Everything You Need to Know About Flash for Portrait Photography [Actualizado]

Mario’s note: If you are interested in portrait photography, the article is mandatory reading: in it Vicente Nadal explains the different forms of lighting and types of flash to get the most out of your portrait session.

Do you want to make good portraits? Read the article, come on.

Classic and soft lighting

As a general rule to photograph portraits we will need a soft light and that it is somewhat away from us and somewhat above. Direct flash from the camera will always be the worst option. The best results will be obtained if we put an external flash located some distance to the right or left of our model and slightly higher than his head. We can also bounce the flashes to the ceiling indoors to create a diffuser effect. In this case it is very important to take into account the color of the walls and the ceiling because they will tint the photos with their color.

Left photo: main flash far to the right and secondary to the left. Central photo: just the opposite. In both cases the flashes are bounced off the ceiling and with different powers. Right photo: a flash from behind on the right and with higher power creates a backlight effect and illuminates the background; the main flash is to my left. In the 3 photos, 2 units of Flash Metz 60-CT4 were used, bounced to the ceiling and adjusting the power manually.

Dramatic and contrast lighting

The light can come almost from where we want, even from behind and from above, creativity has no limits. The further behind, and higher, the more contrast we generate.

Three examples of overhead and rear lighting. There is no flash lighting from the camera side, they are all behind the model and above her.

Daytime lighting with flash or reflectors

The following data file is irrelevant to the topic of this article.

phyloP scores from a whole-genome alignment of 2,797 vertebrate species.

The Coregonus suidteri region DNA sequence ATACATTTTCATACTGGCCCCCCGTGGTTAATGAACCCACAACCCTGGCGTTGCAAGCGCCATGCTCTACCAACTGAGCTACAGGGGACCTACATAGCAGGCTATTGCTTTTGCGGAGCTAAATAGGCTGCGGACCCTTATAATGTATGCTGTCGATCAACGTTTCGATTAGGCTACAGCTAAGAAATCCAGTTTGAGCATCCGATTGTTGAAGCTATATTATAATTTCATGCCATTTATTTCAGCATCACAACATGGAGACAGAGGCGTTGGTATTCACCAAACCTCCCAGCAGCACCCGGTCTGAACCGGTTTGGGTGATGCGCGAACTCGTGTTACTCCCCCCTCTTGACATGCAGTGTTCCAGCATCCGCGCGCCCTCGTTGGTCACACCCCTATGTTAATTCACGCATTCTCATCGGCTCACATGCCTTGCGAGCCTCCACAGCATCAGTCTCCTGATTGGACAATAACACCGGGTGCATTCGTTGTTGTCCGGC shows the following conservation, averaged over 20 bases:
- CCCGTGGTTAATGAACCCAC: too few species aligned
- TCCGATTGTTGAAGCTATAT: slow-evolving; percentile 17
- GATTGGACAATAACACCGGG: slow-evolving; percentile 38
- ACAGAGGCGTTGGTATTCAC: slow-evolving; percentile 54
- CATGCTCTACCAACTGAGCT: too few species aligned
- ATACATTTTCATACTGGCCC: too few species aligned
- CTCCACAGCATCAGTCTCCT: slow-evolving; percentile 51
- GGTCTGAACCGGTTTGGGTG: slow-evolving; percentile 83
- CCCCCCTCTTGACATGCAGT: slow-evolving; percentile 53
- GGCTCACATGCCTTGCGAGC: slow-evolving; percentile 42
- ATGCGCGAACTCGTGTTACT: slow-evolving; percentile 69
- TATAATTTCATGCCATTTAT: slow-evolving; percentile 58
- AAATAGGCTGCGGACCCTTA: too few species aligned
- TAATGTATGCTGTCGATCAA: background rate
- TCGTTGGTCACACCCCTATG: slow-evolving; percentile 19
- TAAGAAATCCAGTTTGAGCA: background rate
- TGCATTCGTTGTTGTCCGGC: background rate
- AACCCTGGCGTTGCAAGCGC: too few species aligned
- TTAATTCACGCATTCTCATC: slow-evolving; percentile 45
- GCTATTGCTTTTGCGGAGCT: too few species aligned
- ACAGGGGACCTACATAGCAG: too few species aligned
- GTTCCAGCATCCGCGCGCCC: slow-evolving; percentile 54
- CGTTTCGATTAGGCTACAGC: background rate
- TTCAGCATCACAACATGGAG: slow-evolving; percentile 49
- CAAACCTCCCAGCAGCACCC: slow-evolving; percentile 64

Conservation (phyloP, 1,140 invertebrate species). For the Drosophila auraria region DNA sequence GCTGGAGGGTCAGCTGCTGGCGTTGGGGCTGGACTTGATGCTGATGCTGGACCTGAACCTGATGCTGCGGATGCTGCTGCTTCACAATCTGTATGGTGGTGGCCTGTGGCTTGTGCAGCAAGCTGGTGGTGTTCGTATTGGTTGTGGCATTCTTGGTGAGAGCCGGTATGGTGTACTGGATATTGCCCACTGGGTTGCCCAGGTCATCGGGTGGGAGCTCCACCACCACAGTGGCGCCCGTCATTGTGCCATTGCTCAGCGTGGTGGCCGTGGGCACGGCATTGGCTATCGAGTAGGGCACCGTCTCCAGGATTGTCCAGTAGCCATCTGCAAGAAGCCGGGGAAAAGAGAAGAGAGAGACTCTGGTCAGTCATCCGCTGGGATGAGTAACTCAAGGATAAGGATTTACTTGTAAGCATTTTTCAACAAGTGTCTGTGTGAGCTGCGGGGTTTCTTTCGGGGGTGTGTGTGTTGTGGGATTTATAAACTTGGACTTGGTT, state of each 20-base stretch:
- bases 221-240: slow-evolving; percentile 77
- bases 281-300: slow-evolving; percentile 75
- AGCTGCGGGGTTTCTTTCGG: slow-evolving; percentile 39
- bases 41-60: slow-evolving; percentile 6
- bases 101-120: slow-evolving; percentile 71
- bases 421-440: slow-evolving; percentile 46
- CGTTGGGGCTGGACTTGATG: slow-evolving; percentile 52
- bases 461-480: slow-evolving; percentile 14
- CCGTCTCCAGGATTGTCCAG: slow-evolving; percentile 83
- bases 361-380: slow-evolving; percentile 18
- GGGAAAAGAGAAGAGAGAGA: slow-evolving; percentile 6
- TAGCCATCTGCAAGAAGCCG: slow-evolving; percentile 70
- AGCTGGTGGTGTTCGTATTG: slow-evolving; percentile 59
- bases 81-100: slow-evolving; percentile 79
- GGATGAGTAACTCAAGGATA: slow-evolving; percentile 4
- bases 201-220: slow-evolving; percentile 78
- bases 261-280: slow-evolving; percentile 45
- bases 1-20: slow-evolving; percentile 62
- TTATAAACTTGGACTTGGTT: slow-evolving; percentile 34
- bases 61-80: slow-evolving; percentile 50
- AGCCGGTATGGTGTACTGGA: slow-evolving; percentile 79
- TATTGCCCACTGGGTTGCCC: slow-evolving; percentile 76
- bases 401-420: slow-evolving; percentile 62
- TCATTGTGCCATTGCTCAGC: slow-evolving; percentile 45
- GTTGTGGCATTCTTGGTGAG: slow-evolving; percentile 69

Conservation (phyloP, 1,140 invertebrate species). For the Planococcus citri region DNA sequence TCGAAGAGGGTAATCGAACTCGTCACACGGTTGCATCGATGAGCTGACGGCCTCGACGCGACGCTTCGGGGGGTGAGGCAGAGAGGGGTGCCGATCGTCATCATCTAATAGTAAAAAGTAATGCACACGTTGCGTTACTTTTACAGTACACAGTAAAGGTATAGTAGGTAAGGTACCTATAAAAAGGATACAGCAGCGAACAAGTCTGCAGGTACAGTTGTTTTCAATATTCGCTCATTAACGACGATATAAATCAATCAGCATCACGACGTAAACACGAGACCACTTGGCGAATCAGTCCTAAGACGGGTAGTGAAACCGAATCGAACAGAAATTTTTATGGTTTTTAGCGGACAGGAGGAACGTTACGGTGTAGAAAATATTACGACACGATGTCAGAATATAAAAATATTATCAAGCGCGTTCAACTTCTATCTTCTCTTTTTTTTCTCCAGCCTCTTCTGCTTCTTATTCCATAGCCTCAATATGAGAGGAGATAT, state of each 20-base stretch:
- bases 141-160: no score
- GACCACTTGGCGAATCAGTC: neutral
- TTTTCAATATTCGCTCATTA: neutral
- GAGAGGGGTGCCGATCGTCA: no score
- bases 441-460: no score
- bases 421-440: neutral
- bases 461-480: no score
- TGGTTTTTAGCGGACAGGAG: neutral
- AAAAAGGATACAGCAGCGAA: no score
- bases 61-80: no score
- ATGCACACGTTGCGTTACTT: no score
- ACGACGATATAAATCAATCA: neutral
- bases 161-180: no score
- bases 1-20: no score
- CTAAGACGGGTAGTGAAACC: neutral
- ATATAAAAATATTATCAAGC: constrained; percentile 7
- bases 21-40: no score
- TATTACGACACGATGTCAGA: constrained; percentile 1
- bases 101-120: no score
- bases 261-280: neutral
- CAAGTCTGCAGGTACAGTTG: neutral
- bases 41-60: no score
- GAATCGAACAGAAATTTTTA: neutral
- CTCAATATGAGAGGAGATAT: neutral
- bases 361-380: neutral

Outdoors during the day we can use the flash or another reflective surface to soften the shadows and fill them in. To improve the softness of the flash (day or night) we can bounce it against a large white surface, a piece of cardboard, a large piece of porex or even an umbrella (what I normally use). There are reflective discs of different diameters and shades for this effect. Then we will see more accessories in this regard.

Illumination with a golden reflector. On the right, an example of the light it provides

DIY, complements and accessories

There are intermediate situations such as when we cannot separate the flash from the camera or we do not have a hot shoe flash that has a tilting head. In these cases we will have to use ingenuity to soften and direct the light. Let’s see some situations and what actions we can do as well as some accessories that can come in handy, I hope I don’t miss anyone 😉

Compact cameras and phones – DIY

The simplest case of flash lighting is when we take photos with our compact camera or phone. In this case we have a very small light source, almost punctual, and that is very close to the objective. On phones both lens and flash elements are touching normally.